Again, I hear the names of Woodbridge and Floral Park. Whatever the gist of these words, I know I must not listen. It is too late, whatever it is. I must give up my son, and this lonely grave site adds an extra weight to our burdened hearts and minds. I don’t dare test the limits of strength now. Let it go, let it go, I tell myself.
On the second day of the shivah my husband tells me that he has learned from his brother about the mistake over the burial site. “I made the choice to bury our son in Woodbridge,” he says, “because it is an older cemetery and somehow less desolate.” This message was misunderstood, and the arrangements were made for Floral Park.
“Do you remember the man in the green truck?” We compare notes now on our memory of him. “He had human cargo, an old man who had died in a nursing home without family or friends to bury him.”
The caretaker, the man in shirtsleeves, was to take his body to Floral Park where the old man’s grave was ready. In the hopes of providing a proper ceremony, the caretaker called the chapel in Brooklyn and was told that a procession had indeed left for Floral Park. But, they told him, it was too late for him to meet our group, too much time had already gone by. The caretaker decided to try, and he overtook us.
As soon as Yosef’s burial was over, just after the family members left, he stated his request to the group that remained. The old man was then buried properly with kavod by the same group who had buried our son and with the same kavod that our son had consistently shown to old people. Since the old man’s plot was at Floral Park, this meeting could not have happened unless our message to have Yosef buried in Woodbridge had been misread.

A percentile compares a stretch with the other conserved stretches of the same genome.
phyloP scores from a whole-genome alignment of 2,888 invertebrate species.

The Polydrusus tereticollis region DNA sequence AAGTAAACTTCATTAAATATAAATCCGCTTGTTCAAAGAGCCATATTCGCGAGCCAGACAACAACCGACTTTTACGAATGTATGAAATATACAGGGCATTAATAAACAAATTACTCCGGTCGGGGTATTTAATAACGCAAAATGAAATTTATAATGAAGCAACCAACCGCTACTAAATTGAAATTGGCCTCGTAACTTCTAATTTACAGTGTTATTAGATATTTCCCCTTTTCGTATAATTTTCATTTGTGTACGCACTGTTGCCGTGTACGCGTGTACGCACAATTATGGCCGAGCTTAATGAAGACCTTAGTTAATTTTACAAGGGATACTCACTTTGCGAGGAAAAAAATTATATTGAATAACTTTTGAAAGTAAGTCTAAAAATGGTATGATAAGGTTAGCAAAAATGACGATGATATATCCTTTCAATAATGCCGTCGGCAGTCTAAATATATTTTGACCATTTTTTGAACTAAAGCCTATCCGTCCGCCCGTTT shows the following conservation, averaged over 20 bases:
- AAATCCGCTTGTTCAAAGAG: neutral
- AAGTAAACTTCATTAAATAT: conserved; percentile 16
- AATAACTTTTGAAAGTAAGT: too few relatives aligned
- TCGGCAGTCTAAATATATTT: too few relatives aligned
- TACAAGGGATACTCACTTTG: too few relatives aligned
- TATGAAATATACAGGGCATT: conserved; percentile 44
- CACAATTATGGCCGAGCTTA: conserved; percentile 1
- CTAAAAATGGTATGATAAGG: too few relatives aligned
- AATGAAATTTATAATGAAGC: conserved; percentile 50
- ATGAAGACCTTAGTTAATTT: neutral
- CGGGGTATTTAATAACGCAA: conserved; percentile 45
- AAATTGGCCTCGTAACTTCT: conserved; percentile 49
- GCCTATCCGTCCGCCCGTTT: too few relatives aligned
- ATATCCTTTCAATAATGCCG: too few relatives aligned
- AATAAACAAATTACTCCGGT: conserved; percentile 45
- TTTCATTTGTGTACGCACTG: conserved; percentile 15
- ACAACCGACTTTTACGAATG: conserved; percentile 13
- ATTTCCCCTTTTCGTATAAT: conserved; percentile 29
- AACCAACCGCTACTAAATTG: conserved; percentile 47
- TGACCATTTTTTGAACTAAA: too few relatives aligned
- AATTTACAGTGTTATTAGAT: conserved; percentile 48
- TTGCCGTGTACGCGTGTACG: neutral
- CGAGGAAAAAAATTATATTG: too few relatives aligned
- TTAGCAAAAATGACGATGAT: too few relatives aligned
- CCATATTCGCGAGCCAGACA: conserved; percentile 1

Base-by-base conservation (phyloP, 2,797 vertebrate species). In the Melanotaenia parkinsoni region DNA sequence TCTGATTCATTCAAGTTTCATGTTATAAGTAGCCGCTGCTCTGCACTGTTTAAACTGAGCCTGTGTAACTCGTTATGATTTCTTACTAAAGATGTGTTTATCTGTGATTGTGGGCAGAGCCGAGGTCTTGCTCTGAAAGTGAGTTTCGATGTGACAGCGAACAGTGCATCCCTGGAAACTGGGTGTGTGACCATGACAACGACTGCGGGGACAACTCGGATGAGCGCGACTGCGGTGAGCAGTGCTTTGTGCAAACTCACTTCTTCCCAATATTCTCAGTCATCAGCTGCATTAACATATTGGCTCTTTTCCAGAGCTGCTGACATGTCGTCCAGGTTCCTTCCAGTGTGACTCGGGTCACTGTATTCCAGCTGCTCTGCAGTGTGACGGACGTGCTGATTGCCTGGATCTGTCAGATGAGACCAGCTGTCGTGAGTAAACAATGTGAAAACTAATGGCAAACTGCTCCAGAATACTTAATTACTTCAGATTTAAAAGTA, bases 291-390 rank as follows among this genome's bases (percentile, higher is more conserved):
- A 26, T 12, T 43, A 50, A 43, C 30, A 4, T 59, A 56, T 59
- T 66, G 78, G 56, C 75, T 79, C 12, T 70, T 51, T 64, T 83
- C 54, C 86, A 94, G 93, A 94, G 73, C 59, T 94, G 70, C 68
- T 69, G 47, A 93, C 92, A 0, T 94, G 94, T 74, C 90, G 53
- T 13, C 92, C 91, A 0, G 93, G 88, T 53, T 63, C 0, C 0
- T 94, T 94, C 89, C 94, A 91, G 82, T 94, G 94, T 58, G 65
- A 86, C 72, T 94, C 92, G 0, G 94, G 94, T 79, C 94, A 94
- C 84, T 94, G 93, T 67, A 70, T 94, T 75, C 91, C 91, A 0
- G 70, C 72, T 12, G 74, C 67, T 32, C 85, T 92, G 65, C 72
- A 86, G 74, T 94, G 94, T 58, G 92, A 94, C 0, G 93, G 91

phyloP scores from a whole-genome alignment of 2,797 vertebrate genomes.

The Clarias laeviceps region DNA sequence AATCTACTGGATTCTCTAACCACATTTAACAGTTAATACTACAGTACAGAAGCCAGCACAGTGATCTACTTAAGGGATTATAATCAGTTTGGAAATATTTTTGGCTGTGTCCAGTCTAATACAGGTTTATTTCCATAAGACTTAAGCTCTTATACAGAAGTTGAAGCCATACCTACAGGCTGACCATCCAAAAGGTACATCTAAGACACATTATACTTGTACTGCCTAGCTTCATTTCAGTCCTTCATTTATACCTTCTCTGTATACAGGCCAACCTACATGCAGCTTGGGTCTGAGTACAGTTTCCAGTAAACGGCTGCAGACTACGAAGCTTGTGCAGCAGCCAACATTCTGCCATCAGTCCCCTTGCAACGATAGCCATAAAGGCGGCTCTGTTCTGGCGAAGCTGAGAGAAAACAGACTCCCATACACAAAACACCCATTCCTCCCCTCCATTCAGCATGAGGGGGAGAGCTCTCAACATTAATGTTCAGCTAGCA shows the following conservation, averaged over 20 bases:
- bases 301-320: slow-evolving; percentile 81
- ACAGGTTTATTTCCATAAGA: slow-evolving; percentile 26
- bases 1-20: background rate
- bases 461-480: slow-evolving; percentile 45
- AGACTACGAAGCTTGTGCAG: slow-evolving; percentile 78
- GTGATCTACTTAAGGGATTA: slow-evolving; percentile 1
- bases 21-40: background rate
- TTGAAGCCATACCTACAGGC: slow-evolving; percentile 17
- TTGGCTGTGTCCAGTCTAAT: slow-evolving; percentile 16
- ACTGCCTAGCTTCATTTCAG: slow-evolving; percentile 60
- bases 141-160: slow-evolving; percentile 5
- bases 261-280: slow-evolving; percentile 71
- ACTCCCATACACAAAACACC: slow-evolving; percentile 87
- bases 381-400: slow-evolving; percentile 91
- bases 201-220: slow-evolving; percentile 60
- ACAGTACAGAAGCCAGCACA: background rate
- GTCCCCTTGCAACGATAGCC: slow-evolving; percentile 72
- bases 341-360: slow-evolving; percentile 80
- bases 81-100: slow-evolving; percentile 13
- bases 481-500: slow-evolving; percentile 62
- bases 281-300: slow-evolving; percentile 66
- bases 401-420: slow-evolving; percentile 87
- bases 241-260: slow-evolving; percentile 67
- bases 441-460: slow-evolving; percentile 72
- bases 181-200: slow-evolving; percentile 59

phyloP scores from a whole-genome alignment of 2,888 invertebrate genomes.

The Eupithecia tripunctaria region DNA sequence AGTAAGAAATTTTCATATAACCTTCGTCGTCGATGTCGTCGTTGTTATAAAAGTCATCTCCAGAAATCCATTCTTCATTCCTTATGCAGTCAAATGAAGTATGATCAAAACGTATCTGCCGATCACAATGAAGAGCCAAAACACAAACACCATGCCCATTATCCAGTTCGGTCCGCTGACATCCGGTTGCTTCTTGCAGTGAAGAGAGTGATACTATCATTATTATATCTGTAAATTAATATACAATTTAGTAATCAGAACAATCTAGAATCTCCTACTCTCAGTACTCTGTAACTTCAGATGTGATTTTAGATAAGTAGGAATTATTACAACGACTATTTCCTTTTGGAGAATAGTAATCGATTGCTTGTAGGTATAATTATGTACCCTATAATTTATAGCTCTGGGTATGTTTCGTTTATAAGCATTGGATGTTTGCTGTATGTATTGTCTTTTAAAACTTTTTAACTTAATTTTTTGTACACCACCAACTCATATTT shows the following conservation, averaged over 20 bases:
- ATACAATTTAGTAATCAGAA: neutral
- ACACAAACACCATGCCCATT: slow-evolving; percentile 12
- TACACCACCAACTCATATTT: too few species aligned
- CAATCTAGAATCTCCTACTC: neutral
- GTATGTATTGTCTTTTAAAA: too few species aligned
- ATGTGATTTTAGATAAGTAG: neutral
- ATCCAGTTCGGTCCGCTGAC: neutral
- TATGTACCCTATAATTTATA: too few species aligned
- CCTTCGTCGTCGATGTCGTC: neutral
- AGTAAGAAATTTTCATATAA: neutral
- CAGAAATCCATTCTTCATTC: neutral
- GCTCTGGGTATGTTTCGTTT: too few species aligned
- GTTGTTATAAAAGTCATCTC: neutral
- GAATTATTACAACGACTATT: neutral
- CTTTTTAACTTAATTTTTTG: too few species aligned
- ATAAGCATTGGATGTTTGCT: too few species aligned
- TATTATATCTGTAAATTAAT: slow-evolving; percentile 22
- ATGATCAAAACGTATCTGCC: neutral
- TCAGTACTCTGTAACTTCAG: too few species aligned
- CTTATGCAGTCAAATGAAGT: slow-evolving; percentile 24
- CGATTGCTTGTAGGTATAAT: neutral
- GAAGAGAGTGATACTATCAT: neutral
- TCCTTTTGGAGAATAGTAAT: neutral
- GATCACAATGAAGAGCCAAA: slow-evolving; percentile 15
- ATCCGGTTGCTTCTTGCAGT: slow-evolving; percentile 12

I remember now my sense of curiosity about the driver, my fantasy that he was a kindred spirit of my son... I remember the sense of timelessness I experienced on the journey, the ribbon tying the group together, the ribbon that comes down that ties us to Heaven. I consider the juxtaposition of zeal in performing a mitzvah with physical odds that deem it unlikely.
Against an entire backdrop of the seemingly absurd contingencies of time and space hangs in stark relief the realization of Potential, the mitzvah. My son’s life reverberated with acts of kindness; in death his presence was creative. It was as if he reached down for one more mitzvah, a mitzvah of beauty and incalculable magnitude as an old man was escorted from this world.
The usual ribbons that tie us together and give us identity and comfort are torn apart. But now, something of a different texture steals into our broken hearts and offers to begin to heal and knit them together. We are broken but we glimpse Eternity. In the awful disruption of our usual pattern, we see beyond the pattern of finite relationships. We see beyond ourselves.
As I sense the dimensions of time and space that Yosef has transcended, as I grapple with the meaning of Beyond that my son leads me to, I recall that he has always led me. I recall his Birth poem, the one I wrote on the day of his brit milah. I speak to him now in the language of the first poem.